Judges Rule: Is LabVIEW a Programming Language?

By Scott Jordan

At the first LabVIEW User Group meeting in 1989, I presented briefly on my LabVIEW-based development of the Digital Gradient Search, an approach used for physically aligning optical and photonic devices for testing and manufacturing.  The technique quickly became the standard approach for that industry and still dominates today— and I’ve kept building on the concept clear to the present.  

In fact, the original technology was the topic of the first U.S. patent that cited a LabVIEW example (— I had to go before a three-judge appeal panel with my company’s attorney to convince them that LabVIEW source code is actually source code and not some sort of flowchart!  Flowcharts and other pictorial depictions were disallowed in patent applications at that time in cases where words (such as “real” source code) could do the job, but that changed after the judges’ decision in our favor that followed my live demonstration of building a VI from scratch right in front of them.  They were originally quite skeptical… long story, but it was clear my attorney was going down in flames so I cleared my throat, said “May I show you?” and walked up to the bench with my Powerbook.  Today I’d probably get Tasered, but we won.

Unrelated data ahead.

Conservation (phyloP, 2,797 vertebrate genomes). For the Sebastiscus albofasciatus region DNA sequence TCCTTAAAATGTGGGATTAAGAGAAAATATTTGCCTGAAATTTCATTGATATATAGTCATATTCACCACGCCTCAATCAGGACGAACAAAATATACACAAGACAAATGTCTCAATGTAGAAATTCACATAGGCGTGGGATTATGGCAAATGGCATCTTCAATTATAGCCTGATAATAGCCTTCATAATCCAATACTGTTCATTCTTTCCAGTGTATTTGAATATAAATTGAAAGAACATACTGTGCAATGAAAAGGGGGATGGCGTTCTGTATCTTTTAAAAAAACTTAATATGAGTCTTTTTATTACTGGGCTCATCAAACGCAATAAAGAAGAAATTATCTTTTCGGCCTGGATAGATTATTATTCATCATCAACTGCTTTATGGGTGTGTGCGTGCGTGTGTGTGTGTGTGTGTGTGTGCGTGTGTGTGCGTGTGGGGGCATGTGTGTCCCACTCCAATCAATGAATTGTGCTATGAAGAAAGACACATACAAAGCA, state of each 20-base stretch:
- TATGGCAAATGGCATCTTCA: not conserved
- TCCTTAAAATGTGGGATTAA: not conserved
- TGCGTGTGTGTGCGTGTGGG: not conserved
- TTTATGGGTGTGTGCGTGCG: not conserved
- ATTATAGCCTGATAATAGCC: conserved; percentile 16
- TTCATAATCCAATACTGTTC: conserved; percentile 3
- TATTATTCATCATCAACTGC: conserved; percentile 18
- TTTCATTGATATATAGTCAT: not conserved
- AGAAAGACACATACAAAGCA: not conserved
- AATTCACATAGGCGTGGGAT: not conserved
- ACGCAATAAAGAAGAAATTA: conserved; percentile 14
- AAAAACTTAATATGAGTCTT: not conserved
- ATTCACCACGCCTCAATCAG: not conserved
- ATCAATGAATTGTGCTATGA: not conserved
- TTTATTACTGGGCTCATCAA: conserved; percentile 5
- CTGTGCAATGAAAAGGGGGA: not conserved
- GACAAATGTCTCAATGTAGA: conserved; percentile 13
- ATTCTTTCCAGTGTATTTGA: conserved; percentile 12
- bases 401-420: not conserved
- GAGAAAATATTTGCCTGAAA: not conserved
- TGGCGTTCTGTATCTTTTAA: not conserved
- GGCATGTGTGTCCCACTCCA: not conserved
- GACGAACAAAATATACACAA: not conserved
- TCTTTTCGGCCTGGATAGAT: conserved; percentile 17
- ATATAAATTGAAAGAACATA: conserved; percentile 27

P.S. That three-decade old coffee mug’s “display” has aged and doesn’t transition from entirely dark to entirely “on” anymore.  This photo was taken with hot water in the mug.

One reply on “Judges Rule: Is LabVIEW a Programming Language?”

The “Is LabView a programming language” debate or “where is the ‘C’ source code for this diagram/flowchart” has gone on for years after your court case.
And still today, there are a few ‘irreducibles’ that stubbornly keep asking these same questions…

PS – BTW, where can I get one of these mugs? (don’t care about age)

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